Non-surgical spinal decompression therapy may be the answer to those suffering from back pain. This low-risk therapy involves a light stretching of the spine. It is believed to re-position herniated or bulging disc material back into the disc. It is also believed to treat common causes of back or neck pain, such as “spinal stenosis, degenerated disc, facet syndrome, or sciatica/leg pain” (Davis, Shoshany, Marten, 2010). Stretching the spine takes pressure off of (decompresses) the spinal discs, causing the discs that are herniated or bulging to possibly retract. Once these discs retract, previous pressure on the nerves and other areas of the spine will decrease, enabling movement of water, oxygen, and nutrient-rich fluids into the discs. The presence of these nutrients aides in the healing process of the discs.
There have been multiple studies on the effects of decompression therapy. According to Decompression, Reduction, and Stabilization of the Lumbar Spine: A Cost-Effective Treatment for Lumbosacral Pain, “eighty-six percent of ruptured intervertebral disc (RID) patients achieved 'good' (50- 89% improvement) to 'excellent' (90-100% improvement) results with decompression. Sciatica and back pain were relieved. Of the facet arthrosis patients, 75% obtained 'good' to 'excellent' results with decompression” (Shealy, Borgmeyer, 1997). Another study conducted in 2004 had similar findings: “All but two of the patients in the study improved at least 30% or more in the first three weeks. Utilizing the outcome measures, this form of decompression reduces symptoms and improves activities of daily living” (Gundersen, Henrie, Christensen, 2004). Others oppose the therapy, arguing that the treatment has not been compared to other, less-costly solutions.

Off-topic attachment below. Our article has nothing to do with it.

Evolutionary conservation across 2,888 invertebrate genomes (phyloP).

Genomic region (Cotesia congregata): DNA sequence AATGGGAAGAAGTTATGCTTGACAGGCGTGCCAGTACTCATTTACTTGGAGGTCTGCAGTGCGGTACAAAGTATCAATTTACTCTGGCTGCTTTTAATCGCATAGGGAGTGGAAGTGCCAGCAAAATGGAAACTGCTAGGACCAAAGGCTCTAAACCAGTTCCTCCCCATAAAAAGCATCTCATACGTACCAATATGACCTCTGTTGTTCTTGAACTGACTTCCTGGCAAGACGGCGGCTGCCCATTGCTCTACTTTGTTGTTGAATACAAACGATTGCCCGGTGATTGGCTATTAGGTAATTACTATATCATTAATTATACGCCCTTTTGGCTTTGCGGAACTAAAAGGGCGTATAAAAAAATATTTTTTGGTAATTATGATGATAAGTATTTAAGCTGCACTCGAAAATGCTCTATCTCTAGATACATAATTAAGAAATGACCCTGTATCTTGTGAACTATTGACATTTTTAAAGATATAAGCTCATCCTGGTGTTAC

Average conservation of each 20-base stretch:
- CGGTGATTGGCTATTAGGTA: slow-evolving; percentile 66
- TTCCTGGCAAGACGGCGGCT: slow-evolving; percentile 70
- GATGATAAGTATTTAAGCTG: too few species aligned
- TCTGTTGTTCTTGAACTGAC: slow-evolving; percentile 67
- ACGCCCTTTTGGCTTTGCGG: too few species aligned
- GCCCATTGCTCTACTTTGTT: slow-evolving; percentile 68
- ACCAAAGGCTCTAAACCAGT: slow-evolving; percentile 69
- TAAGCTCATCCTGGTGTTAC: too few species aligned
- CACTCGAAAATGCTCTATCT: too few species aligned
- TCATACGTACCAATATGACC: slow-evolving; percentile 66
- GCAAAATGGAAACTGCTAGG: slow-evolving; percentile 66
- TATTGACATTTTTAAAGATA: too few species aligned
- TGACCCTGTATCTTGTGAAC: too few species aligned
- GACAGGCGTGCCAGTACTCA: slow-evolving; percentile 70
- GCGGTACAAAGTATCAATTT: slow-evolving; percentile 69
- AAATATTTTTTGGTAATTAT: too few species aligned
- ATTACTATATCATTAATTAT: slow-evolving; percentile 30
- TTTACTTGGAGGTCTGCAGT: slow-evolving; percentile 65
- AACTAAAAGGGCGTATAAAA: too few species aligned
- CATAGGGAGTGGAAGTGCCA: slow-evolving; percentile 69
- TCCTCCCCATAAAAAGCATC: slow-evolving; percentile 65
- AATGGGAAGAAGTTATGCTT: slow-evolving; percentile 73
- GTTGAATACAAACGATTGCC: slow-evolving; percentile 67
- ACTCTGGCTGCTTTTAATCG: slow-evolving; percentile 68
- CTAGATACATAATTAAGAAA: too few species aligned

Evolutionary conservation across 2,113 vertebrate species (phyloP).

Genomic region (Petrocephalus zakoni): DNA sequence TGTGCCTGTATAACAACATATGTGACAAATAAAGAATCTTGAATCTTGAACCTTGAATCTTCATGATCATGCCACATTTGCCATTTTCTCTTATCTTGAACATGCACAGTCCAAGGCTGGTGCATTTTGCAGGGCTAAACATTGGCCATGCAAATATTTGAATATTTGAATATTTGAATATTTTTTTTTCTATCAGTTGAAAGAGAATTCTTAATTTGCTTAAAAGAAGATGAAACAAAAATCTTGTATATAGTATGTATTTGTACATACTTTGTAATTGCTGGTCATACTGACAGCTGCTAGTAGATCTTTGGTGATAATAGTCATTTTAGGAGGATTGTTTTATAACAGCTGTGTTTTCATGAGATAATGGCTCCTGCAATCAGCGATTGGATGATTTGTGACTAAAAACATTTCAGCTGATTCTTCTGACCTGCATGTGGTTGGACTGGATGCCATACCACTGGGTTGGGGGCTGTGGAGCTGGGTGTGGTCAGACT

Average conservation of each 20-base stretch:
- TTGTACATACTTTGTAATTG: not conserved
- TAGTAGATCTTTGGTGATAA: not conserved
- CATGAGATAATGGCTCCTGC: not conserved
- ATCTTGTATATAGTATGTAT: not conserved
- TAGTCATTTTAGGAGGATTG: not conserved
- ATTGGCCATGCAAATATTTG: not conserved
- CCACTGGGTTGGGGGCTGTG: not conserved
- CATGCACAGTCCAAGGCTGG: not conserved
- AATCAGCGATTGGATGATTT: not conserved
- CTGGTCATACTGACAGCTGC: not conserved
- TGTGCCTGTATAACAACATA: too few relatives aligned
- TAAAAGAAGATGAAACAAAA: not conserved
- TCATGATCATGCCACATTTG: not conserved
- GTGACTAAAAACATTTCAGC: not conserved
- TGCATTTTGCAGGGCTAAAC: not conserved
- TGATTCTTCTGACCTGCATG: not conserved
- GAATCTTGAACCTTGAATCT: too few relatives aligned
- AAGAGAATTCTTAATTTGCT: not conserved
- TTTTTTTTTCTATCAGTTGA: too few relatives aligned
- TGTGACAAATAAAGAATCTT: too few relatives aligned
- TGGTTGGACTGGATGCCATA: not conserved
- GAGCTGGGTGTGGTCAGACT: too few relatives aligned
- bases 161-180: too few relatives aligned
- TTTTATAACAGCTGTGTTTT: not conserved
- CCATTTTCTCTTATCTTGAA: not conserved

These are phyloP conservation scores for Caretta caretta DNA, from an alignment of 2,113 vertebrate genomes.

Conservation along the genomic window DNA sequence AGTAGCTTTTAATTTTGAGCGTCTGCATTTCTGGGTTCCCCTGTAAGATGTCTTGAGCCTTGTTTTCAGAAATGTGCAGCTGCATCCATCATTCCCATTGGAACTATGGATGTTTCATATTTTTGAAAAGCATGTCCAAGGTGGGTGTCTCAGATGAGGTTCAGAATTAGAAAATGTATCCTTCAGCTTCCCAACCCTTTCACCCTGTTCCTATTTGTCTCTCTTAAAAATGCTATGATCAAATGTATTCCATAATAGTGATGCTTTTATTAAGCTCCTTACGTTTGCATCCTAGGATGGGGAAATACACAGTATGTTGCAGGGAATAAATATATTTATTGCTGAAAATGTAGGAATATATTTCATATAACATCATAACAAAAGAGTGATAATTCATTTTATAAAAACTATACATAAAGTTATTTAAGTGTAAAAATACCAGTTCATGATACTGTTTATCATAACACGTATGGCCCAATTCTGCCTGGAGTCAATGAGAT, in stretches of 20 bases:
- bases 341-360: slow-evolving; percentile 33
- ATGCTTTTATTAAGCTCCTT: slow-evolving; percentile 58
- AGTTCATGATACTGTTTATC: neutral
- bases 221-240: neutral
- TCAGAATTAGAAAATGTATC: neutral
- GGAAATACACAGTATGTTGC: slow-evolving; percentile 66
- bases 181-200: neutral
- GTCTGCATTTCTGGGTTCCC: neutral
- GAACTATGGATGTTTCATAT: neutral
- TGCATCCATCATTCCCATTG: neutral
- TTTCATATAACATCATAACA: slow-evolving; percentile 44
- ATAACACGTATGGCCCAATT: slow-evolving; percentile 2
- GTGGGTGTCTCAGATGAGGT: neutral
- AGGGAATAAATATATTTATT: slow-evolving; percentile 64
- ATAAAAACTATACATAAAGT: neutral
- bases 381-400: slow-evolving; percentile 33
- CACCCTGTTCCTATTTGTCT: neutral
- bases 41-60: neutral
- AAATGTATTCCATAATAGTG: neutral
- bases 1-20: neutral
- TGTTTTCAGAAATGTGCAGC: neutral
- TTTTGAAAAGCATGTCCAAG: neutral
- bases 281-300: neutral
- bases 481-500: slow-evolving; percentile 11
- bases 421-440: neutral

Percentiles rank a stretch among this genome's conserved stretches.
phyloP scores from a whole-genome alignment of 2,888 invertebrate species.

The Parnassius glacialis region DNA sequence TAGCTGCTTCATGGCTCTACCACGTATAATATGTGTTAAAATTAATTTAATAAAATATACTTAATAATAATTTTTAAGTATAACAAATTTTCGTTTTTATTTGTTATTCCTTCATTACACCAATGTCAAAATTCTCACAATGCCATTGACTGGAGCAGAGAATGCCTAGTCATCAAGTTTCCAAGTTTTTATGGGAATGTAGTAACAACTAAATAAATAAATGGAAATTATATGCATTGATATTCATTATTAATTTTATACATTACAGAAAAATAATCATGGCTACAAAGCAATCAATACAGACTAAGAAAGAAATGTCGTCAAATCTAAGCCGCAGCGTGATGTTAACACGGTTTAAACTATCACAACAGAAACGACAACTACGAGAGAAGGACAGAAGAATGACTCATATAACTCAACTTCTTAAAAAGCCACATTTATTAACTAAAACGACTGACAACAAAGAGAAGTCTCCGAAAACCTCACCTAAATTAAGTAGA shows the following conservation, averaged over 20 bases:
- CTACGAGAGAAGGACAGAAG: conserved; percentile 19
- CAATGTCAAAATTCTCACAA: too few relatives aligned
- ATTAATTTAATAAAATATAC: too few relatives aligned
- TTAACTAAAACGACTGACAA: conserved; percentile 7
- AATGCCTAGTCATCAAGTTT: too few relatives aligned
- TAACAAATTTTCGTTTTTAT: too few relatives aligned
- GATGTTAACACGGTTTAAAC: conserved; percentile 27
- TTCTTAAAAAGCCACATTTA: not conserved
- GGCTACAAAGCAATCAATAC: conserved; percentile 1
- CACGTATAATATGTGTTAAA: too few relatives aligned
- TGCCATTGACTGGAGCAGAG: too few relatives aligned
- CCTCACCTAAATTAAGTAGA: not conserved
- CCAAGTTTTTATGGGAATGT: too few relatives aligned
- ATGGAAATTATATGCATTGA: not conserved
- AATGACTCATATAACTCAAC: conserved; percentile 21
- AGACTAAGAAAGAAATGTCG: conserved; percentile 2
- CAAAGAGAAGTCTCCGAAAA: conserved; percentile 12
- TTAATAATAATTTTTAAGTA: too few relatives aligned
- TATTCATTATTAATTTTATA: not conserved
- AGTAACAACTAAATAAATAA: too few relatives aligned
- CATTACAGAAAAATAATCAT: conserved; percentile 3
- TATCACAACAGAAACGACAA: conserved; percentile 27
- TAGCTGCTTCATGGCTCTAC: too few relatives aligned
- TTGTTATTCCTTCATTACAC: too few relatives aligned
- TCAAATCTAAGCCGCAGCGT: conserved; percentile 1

Non-surgical spinal decompression therapy is administered in the chiropractor’s place of practice. The patient will lie on their back, and a belt will secure them to the traction table. The lower-half of the traction table will separate and cause their spine to stretch. This type of therapy can also be performed manually. A normal session typically lasts for 20 to 30 minutes.
Not everyone is a good candidate for spinal decompression therapy. According to Spine-health, pregnant women and those who suffer from osteoporosis and other serious conditions are not recommended for this therapy. It is in the patient’s best interest to check with their chiropractor to see if this is the right treatment for them.
For those interested in spinal decompression, Auburn Chiropractic Associates available to evaluate your condition and determine the best conservative treatment plan for you. Schedule an appointment today.